Cases reported "Arthritis, Rheumatoid"

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1/85. Lumbar intraspinal synovial cysts of different etiologies: diagnosis by CT and MR imaging.

    Intraspinal synovial cysts arises from a facet joint and may cause radicular symptoms due to nerve root compression. In the present study, three surgically and histologically proved cases of synovial cyst of the lumbar spine with different etiology are described. The purpose of this report is to illustrate the imaging features of various etiologies of intraspinal synovial cysts allowing a correct preoperative diagnosis. review of the literature enables us to say that to our knowledge, there is no reported article collecting the imaging findings of intraspinal synovial cysts with different etiologies. Only single cases with rheumatoid arthritic or traumatic origin have been reported to date. We believe that computed tomography and particularly magnetic resonance imaging are the methods of choice which provide the most valuable diagnostic information.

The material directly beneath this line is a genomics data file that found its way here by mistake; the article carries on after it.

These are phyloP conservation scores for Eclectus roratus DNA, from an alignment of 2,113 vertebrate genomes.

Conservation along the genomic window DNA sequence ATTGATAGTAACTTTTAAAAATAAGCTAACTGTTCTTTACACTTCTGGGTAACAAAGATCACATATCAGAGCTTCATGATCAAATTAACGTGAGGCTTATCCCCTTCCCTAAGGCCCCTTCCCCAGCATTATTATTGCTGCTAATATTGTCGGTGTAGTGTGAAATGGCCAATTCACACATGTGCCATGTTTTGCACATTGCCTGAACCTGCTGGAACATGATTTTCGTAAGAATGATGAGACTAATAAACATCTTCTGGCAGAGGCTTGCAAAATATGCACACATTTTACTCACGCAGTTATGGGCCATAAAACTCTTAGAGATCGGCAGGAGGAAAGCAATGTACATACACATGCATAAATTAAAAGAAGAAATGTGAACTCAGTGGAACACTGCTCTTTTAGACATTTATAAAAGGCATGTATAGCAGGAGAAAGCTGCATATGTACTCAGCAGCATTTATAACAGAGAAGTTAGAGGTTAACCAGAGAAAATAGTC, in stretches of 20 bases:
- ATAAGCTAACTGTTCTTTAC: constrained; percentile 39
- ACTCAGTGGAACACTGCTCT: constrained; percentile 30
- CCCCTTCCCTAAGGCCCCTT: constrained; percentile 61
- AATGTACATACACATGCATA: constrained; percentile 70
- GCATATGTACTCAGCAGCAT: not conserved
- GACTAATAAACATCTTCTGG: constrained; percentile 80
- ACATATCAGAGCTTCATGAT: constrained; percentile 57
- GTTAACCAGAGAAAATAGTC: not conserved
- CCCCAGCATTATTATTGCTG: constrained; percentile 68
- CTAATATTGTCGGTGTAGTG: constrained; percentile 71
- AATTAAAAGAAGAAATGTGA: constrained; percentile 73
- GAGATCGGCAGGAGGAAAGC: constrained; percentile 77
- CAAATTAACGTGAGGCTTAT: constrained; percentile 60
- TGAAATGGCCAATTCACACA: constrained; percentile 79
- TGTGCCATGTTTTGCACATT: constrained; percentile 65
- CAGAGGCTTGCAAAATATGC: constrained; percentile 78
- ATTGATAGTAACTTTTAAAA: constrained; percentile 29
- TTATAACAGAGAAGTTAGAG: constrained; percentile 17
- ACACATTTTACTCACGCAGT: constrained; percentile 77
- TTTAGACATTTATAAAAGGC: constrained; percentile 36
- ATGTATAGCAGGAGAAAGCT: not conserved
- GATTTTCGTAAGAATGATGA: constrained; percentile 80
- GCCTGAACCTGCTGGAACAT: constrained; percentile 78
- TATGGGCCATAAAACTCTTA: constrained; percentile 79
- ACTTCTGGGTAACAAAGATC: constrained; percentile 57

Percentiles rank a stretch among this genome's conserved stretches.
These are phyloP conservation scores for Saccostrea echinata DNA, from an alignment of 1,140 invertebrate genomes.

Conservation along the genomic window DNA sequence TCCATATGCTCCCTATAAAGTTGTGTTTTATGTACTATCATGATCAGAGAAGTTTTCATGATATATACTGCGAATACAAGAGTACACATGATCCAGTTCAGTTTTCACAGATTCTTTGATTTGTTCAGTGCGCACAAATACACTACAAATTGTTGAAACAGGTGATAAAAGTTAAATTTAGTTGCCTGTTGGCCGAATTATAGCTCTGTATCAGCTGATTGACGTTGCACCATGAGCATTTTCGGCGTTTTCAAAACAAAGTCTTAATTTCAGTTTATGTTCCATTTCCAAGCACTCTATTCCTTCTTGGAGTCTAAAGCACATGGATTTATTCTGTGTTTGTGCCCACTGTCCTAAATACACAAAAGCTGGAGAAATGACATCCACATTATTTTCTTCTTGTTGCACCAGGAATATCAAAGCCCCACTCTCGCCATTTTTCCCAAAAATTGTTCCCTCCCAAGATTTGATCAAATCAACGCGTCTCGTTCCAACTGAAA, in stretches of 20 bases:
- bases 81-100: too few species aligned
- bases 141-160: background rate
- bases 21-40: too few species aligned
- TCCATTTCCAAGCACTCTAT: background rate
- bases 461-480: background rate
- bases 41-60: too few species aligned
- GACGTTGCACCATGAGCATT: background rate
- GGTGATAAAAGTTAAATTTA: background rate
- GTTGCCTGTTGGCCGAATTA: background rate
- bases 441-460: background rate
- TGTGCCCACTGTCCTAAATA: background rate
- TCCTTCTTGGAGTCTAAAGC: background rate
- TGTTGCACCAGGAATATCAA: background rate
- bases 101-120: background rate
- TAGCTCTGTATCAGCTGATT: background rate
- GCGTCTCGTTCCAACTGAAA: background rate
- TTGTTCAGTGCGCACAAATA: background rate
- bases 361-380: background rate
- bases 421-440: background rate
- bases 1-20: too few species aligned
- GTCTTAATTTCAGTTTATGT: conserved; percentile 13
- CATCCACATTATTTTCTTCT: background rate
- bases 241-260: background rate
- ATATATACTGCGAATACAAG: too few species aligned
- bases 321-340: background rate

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keywords = operative
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2/85. Occipitocervicothoracic fixation for spinal instability in patients with neoplastic processes.